READ IT TO ME: Click play to listen to this post.
When I was in high school a group of us guys would go to a pond to swim. Many times the ponds were murky and stirred up before we arrived. We knew to wait for the pond to settle before we dove in. At one particular pond under the surface was an area of debris at the bottom. There was some concrete and re-barb that someone had dumped. There were safe places to dive but we had to wait for the wind and the water to calm in order to see what was underneath the surface of the water. Once the water cleared and we could see, we dove in. Some of us swam to the bottom of the pond and swam between the debris once it was recognized. To just dive in without caution would have led to disaster.
This story is an example of what many addicts do. Throwing caution to the wind, many addicts jump into the uncertain waters of relationships and experiences without waiting for the water to calm to see the hazards and difficulties present. Some falter in the high-risk situation and succumb to addiction relapse. The problem was they did not carefully survey the obstacles that were present underneath the surface before diving in. There are many examples of muddy water that should be avoided during recovery. Listed are a few that create hazards in recovery.
1. Mistaking intensity for intimacy. When your heart is broken and you feel desperately lonely in life, you are vulnerable to mistaking intensity for intimacy in relationships. Romantically, you meet someone who triggers a lot of chemistry. They are fun-loving, lighthearted, engaging. You are physically and emotionally drawn to this person. You like their personality. Your attraction magnet becomes super glued to him/her. Immediately you want to spend all your time in their presence. You begin to think about this person all the time. You can’t get them out of your mind. The intensity of the relationship becomes the muddy water that prevents you from evaluating and cultivating intimacy. All you see is attraction. No time to really sit with differences, challenges, or conflict. Regarding conflict, there is none at the intensity level. All you want to do is be consumed with the love and love-making in the relationship. When the intensity begins to wear off to a more realistic level, you are off to another relationship with more intensity that leaves behind a trail of emotional carnage. Slowing the pace of development in a relationship is an important step to staying out of the muddy waters that intensity often creates. The same can be said about the intensity of a working relationship. Before you sell your soul to the company store, moderate your long-term commitment to determine the feasibility of working with those who are around you. You can be honorable and productive without losing yourself in your work. The deeper level of healthy intimacy in a valued work environment takes time to cultivate and develop.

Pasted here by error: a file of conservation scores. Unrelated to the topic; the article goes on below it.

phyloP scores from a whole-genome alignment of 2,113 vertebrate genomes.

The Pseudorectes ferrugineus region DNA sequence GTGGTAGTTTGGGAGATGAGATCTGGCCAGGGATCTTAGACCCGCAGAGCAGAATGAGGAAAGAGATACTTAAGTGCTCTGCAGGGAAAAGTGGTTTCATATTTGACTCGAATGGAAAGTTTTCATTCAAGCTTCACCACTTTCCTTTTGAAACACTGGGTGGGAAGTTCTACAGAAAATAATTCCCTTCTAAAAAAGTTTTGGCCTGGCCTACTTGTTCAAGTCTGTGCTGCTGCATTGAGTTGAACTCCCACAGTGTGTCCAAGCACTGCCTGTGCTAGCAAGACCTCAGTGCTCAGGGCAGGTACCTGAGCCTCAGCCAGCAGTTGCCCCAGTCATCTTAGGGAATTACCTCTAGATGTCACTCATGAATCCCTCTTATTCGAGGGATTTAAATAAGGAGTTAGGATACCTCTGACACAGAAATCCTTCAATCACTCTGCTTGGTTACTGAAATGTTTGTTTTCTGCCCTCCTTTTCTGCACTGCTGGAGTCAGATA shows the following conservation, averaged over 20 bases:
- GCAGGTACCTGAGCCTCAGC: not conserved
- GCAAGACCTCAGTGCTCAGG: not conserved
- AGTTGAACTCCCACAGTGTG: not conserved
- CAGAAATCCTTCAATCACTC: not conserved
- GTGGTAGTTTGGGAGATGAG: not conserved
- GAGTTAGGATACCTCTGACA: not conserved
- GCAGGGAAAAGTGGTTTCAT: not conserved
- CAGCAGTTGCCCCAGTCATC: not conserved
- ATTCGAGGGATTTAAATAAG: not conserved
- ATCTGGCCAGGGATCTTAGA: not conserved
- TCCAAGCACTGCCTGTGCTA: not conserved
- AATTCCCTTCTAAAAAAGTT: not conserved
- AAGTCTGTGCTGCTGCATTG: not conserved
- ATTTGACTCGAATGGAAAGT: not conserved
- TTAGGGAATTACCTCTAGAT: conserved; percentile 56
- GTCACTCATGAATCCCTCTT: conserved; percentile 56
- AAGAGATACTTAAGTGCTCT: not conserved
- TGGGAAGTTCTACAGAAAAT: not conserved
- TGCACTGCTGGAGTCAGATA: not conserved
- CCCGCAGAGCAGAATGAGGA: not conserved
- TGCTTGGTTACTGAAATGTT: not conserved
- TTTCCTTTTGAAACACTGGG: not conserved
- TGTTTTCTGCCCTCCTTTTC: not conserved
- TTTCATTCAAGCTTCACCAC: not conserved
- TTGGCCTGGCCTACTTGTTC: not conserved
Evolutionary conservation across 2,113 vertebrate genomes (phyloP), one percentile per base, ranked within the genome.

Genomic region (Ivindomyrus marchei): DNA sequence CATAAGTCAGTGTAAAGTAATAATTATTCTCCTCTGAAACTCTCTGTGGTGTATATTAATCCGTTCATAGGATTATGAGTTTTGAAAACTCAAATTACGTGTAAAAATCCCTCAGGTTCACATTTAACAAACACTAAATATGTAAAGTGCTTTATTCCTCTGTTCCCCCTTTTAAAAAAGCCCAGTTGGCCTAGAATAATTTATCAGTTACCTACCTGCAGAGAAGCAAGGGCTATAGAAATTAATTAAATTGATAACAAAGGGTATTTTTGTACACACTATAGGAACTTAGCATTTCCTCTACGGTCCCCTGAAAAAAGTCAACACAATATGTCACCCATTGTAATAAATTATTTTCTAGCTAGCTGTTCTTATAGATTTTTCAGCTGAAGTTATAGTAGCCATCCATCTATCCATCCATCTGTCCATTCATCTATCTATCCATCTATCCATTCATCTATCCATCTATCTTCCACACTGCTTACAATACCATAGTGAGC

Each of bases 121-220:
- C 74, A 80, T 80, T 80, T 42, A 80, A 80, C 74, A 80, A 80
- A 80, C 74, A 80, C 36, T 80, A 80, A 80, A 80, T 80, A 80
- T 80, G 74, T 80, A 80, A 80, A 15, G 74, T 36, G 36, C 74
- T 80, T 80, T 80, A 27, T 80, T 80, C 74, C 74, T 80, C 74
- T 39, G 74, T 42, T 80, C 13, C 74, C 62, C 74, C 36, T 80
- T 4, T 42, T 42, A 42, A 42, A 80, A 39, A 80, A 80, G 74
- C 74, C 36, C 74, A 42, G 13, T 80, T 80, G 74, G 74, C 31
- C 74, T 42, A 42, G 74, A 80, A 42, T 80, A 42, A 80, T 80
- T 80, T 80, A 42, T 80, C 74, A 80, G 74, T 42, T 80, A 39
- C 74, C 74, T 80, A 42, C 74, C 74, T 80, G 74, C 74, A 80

2. Making your sponsor, therapist, or anyone else your Guru. To be a guru means to be a teacher which we all are to each other. However, “parentalizing” others, making them your authority, gets in the way of being your own authentic self. You may think you need to see the best therapist in the land. However, if you overtly or subtly put them on a pedestal, you likely will remain stuck in your immature behavior. When you are stuck in shame you will tend to “pedestalize” others who you think represent what you want to be. This dynamic becomes muddy water that will prevent you from becoming your true assertive self. Be coachable while becoming your own guru.
3. Greed, envy, resentment, bitterness. In the pursuit of achievement, these powerful emotions must be addressed in your recovery program. They are mud puddles that trigger recovery imbalance and if left unaddressed will derail you from fulfillment and satisfaction. It is typical to want more. It is easy to compare where you are to where someone else is. The danger of comparison is in losing your sense of self. Comparison triggers envy about wanting what others have. You make up that others are more respected, more appreciated, or more loved than you are. Eventually, this leads to resentment and bitterness that fuels mistaken beliefs that you are not enough and never have been or will be. Typically, these beliefs come from a family-of-origin experience. Each of these feelings represents muddy water that blurs sobriety, and obstructs serenity and deeper fulfillment in life.
Muddy water is more than an isolated emotion. It’s a position, a posture, and attitude that poisons perspective. Don’t be careless about where you choose to swim. If you have quickly plunged into muddy water it is not too late to get out and wait for the water to settle. Are you willing to let the muddy waters clear and settle before you dive in? Recovery requires it.